CITY HALL — Residents could see lower rates under Glendale Water & Power’s efforts to crack down on service theft, which drains an estimated $11 million a year from the utility’s revenues, translating into higher rates for consumers.
The City Council on Tuesday approved ordinance amendments that will strengthen the utility’s ability to find and penalize electricity and water service theft. City Councilman Ara Najarian said Wednesday that the crackdown was imperative, especially in light of the city’s budget issues.
“We are losing way too much in electric and utility theft,” he said.
Utilities regularly experience losses, but city officials have noticed that Glendale’s losses appear to go beyond the norm.
“We are pretty sure there is an issue of theft of service,” said General Manager Glenn Steiger.
The utility has not previously targeted service theft, but since more proactive measures and employee education began earlier this year, Glendale Water & Power officials have identified 22 cases of theft and recovered $21,000.
The new procedures will aid officials by making the procedures “a normal course of business,” Steiger said.
Successful recovery efforts could eventually result in a reduction of rates by several percentage points.
The proposed amendments, which go into effect in 30 days, allow the utility to disconnect services in places where service theft has occurred.
State law already bans the practice, which is punishable by fines in excess of $1,000 for crimes that range from misdemeanors to felonies.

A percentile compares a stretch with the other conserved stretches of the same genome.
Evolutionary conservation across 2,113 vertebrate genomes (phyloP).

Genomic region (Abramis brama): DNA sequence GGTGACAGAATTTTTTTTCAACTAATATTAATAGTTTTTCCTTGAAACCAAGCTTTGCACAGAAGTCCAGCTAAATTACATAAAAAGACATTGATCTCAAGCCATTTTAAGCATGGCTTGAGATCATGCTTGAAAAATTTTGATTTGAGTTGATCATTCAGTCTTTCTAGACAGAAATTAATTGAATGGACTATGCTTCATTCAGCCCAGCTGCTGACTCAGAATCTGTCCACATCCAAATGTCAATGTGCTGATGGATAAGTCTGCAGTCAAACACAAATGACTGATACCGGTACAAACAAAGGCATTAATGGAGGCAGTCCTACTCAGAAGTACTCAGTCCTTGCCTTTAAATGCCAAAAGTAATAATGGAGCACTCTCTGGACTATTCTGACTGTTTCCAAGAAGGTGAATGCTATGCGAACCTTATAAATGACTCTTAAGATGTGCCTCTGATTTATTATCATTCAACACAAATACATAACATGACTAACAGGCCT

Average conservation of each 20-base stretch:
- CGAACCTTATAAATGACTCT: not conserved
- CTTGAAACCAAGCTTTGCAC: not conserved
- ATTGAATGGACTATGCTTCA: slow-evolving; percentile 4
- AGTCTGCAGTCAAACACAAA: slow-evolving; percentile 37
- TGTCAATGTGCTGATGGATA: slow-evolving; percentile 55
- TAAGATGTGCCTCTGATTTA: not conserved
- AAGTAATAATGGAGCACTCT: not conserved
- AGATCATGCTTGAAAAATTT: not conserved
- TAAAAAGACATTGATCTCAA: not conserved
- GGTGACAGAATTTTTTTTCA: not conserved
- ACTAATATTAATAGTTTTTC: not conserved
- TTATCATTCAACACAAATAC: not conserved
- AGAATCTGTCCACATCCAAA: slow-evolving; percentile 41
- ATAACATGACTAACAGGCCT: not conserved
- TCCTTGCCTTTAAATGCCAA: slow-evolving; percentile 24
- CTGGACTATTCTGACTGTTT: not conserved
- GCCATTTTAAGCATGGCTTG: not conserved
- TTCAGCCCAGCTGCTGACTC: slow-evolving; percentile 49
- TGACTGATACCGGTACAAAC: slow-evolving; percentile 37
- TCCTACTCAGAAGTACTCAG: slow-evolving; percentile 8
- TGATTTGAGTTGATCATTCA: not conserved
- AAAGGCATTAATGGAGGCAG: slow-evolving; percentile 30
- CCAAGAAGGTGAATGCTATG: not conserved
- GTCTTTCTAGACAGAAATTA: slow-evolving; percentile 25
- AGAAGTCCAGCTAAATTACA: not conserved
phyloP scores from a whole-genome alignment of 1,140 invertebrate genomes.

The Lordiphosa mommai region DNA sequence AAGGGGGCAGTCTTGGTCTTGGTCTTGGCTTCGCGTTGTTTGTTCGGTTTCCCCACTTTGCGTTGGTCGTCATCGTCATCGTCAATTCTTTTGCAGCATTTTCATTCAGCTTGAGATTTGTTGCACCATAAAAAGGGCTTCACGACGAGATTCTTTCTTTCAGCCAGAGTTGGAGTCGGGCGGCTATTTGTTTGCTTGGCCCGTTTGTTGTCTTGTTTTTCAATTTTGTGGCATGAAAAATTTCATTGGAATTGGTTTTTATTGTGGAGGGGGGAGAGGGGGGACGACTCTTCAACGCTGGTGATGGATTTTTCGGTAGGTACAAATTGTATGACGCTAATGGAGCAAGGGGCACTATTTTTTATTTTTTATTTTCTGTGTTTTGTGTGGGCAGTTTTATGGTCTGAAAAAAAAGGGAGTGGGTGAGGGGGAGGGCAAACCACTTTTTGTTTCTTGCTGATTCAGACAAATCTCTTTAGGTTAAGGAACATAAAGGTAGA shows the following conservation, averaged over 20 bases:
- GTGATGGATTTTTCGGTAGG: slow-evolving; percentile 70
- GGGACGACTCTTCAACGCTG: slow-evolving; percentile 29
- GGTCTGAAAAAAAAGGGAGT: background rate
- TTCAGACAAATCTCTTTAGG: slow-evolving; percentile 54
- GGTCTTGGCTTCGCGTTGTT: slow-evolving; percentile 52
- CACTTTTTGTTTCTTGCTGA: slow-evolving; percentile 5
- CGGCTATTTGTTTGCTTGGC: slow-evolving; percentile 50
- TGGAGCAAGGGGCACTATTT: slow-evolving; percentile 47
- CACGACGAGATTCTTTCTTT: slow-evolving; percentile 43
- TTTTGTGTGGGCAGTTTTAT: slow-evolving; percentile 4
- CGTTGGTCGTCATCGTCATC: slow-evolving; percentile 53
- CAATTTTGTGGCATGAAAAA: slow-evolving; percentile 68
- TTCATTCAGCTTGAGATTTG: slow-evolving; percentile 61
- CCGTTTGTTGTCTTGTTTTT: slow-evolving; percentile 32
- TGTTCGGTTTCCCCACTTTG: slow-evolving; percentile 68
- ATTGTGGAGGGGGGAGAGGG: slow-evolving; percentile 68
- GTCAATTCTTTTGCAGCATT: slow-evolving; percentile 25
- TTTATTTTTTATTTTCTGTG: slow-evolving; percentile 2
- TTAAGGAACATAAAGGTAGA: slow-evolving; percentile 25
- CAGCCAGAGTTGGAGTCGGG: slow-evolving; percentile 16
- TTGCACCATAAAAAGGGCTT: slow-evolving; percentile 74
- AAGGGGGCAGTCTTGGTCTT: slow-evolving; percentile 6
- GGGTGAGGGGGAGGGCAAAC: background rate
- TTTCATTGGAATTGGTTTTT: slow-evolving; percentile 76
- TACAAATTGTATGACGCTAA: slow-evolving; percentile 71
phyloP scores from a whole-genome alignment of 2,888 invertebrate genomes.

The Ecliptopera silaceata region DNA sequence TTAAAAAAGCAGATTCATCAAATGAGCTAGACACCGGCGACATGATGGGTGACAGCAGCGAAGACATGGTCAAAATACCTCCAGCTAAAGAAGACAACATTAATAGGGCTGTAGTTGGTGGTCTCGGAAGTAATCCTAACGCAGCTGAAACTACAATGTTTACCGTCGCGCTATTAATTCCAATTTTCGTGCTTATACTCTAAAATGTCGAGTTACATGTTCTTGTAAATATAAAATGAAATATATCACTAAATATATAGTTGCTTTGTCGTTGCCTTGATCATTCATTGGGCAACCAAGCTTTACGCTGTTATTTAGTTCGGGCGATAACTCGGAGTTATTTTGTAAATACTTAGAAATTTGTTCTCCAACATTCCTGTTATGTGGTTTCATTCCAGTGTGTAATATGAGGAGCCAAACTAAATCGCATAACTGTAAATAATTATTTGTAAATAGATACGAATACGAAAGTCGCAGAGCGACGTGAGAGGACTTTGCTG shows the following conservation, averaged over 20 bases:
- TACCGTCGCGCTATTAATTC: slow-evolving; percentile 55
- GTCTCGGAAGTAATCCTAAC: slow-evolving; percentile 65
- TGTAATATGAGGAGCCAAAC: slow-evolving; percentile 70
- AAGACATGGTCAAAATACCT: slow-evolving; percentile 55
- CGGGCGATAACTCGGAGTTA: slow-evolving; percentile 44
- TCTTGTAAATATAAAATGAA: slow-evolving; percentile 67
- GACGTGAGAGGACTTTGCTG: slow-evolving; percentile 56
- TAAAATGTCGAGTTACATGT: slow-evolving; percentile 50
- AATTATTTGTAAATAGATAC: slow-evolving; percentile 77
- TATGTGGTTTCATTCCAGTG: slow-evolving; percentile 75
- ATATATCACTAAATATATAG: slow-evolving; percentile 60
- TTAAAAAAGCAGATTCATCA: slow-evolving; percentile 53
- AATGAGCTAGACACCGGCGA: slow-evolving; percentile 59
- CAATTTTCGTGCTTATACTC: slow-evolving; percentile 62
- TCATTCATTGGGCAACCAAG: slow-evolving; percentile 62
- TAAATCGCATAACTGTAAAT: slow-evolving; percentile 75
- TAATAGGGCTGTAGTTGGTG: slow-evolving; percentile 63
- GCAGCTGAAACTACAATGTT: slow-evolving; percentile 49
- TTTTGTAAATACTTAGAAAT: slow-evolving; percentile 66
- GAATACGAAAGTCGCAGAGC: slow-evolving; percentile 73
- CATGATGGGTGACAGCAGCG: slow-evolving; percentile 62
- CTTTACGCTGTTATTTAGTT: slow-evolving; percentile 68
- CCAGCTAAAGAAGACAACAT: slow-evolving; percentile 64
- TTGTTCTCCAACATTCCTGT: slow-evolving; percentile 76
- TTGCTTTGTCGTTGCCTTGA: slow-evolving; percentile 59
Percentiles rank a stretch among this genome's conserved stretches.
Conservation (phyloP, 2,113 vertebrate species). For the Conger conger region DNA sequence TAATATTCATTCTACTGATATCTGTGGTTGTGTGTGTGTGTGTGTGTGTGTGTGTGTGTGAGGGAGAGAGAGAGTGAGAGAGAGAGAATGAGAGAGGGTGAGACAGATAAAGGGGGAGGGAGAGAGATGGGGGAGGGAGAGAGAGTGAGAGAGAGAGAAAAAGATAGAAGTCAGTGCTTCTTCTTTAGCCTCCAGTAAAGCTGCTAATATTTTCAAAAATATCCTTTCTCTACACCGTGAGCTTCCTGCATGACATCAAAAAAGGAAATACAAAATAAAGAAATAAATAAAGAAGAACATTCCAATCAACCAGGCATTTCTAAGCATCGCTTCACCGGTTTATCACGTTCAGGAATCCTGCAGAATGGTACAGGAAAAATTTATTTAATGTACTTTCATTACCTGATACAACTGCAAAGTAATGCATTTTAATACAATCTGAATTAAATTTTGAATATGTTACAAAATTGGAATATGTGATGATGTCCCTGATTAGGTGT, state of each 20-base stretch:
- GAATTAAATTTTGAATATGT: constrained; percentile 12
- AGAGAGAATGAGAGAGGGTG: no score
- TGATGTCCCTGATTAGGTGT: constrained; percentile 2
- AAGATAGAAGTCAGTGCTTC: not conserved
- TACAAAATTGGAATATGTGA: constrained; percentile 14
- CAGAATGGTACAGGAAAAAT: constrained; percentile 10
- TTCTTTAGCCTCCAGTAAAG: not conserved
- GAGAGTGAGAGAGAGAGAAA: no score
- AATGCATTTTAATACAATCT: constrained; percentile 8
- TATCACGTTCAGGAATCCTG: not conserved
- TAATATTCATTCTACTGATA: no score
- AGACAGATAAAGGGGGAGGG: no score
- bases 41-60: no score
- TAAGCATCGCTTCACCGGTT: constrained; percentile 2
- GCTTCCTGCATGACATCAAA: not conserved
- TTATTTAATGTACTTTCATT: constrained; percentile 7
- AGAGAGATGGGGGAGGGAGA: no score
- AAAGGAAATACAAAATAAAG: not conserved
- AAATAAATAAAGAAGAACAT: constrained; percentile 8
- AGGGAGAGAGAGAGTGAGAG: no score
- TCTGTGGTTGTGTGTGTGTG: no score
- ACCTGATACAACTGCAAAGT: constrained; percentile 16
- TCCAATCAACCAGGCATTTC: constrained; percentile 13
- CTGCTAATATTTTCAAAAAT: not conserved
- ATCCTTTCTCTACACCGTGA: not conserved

Electricity theft can involve meter tampering, bypassing the meters completely, installing foreign meters and tapping into power lines — which utility officials said were all extremely dangerous acts.
“It’s a safety hazard both to the people that are doing it and to our employees,” Steiger said.
Officials declined to specify how water theft occurs, but noted that the practice is far less common than the drain on electricity.
The new procedures also create an appeals process through the Glendale Water & Power Commission for people found guilty of service theft.
The crackdown is part of the utility’s five-year strategic plan, which the City Council approved in March. Among the plan’s key components was an effort to reduce rates for customers.
“We need to really start enforcing it and prosecuting to the full extent of the law because those people who steal are making the rates go up for everybody else in the city,” Najarian said.
Theft of service is a national problem. The American Public Power Assn. reported that electric theft losses amount to $4 billion annually for utilities nationwide, while gas and water services amount for another $2 billion, according to a city report.